The first thing you notice when listening to The Two’s is how hard it is to pin this dynamic duo down to a specific genre.
Is it folk? Is it indie? Is it bluegrass? Is it acoustic? Is it classico-folkgrass-rock?! Who knows?! And besides, I really do not care how you label them! What I can promise is that
The Two’s is a breath of fresh air to your sensory system no matter what style or genre of music you prefer consuming.
Ranging stylistically from rock to roots to bluegrass and classical, Push On intentionally focuses on the interplay between cello and vocals while providing us a rhythmic soundscape founded in guitar and percussion.
Recorded in New Orleans by Adam Keil, the project was mixed by Ben Lorio and Grammy winner Sylvia Massy. Awing audiences with their performances, the duo has opened for familiar names like Heart, Zucchero (international pop star) and Tim Reynolds (from Dave Matthews Band). Their music has also been used in the Emmy award winning show Nip/Tuck.
Just based off the video of The Two’s performing Lullaby, I’m excited about the forthcoming EP.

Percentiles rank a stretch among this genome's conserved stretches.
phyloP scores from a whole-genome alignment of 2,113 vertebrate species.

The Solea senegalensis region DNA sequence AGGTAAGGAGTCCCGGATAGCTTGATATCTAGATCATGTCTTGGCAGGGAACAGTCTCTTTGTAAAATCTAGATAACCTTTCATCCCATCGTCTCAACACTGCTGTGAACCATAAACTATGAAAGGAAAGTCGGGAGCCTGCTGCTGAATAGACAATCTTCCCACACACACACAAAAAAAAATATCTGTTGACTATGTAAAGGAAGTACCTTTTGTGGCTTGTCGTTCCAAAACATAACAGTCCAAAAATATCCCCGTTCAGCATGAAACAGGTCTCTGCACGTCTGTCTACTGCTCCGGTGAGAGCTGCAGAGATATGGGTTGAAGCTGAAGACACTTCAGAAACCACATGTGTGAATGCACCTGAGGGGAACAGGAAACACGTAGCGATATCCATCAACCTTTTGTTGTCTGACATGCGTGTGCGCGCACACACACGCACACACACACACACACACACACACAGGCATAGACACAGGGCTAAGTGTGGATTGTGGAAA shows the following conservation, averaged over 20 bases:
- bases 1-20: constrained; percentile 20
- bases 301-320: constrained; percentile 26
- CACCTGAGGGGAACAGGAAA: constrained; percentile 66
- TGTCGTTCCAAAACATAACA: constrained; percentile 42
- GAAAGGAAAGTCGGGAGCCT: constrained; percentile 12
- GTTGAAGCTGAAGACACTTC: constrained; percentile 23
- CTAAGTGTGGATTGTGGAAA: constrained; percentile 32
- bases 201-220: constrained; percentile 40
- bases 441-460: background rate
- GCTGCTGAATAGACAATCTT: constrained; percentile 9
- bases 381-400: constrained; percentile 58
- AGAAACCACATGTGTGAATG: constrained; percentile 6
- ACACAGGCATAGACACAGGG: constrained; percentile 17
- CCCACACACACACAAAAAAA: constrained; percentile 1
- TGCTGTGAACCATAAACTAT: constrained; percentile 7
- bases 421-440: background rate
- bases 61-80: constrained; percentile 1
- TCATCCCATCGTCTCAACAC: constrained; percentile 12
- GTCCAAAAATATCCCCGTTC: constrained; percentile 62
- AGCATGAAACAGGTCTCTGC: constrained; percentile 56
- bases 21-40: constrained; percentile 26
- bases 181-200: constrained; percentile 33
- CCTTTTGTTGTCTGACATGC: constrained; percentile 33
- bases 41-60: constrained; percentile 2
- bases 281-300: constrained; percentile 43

The Bandcamp Diaries- "don’t miss out"
The Two’s is a band with a focus on
telling stories through music, exploring genres as diverse as Americana, alt-folk, pop, and more. Their most recent release,
“Push On,” is
an amazing example of their diverse style. The record kicks off with “Ms Jones,” a mellow ballad which
makes me think of folk music icons such as Joni Mitchell. I love the uplifting, cheerful vibe of this track, and the amazing cello lines add so much depth to the track, making the song fly.
“City of Gold” reveals a different side to the band’s music, with more focus on rhythm and a set of
distinctive sonic textures. I love the peculiar arrangements, and how the strings play into this song, almost as if they were having a conversation with the vocals. “Lullaby” is a very dreamy song, which makes me think of acts like
Alanis Morissette, due to the edgy and characterful vocals. “The Letter” provides a great guitar rhythm with some lush sonic soundscapes, reminiscent of the music of artists as diverse as
Nick Drake and Fleetwood Mac.
Last but not least, “Baked” is a fun and energetic song with a lot of urgency in its beat, and one of the most daring arrangements on the entire project. Find out more about The Two’s, and don’t miss out on “Push On”,
a rich release filled with wonderful highlights!
Sleepingbag Studios- "continually engaging and relentlessly amazing"
Love it. The Two’s are standing on completely solid ground with this single.
Based out of New Orleans, the duo of Ruby Rendrag & Suki Kuehn fully prove that